Universe

The Universe is commonly defined as the totality of everything that exists, including all matter and energy, the planets, stars, galaxies, and the contents of intergalactic space. Definitions and usage vary and similar terms include the cosmos, the world and nature...

since the Big Bang, and measurements of the expansion rate of the universe can be used to calculate its approximate age by extrapolating backwards in time.

## Explanation

The Lambda-CDM concordance modelLambda-CDM model

ΛCDM or Lambda-CDM is an abbreviation for Lambda-Cold Dark Matter, which is also known as the cold dark matter model with dark energy...

describes the evolution of the universe from a very uniform, hot, dense primordial state to its present state over a span of about 13.75 billion years of cosmological time. This model is well understood theoretically and strongly supported by recent high-precision astronomical observations such as WMAP. In contrast, theories of the origin of the primordial state remain very speculative. If one extrapolates the Lambda-CDM model backward from the earliest well-understood state, it quickly (within a small fraction of a second) reaches a singularity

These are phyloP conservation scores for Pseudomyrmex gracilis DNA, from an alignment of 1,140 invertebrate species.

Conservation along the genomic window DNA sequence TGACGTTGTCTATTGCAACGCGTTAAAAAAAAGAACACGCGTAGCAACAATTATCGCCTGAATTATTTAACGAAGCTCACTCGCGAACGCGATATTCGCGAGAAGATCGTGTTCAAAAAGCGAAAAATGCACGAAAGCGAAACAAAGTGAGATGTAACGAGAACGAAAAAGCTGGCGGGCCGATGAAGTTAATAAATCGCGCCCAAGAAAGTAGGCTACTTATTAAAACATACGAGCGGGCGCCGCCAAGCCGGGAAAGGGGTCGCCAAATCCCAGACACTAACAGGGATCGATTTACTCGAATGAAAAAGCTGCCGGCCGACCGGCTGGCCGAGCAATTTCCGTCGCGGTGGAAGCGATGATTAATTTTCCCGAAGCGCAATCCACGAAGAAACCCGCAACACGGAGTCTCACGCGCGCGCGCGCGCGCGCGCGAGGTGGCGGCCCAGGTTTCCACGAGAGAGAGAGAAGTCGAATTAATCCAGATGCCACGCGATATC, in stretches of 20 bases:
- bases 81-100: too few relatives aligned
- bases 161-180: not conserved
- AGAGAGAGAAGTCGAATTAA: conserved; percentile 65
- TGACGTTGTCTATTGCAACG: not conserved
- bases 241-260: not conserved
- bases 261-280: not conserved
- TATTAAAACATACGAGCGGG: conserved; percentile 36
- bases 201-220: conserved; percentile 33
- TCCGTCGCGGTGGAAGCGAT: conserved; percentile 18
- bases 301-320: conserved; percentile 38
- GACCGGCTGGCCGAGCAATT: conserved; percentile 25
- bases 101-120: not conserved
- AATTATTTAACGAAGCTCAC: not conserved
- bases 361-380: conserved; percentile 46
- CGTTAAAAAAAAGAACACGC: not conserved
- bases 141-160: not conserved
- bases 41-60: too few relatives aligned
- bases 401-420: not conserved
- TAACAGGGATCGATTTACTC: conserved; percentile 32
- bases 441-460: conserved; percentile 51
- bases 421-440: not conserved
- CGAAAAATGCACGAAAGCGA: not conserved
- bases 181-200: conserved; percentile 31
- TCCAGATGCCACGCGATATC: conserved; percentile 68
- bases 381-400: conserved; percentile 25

Gravitational singularity

A gravitational singularity or spacetime singularity is a location where the quantities that are used to measure the gravitational field become infinite in a way that does not depend on the coordinate system...

called the "Big Bang singularity." This singularity is not considered to have any physical significance, but it is convenient to quote times measured "since the Big Bang" even though they do not correspond to a physically measurable time. For example, "10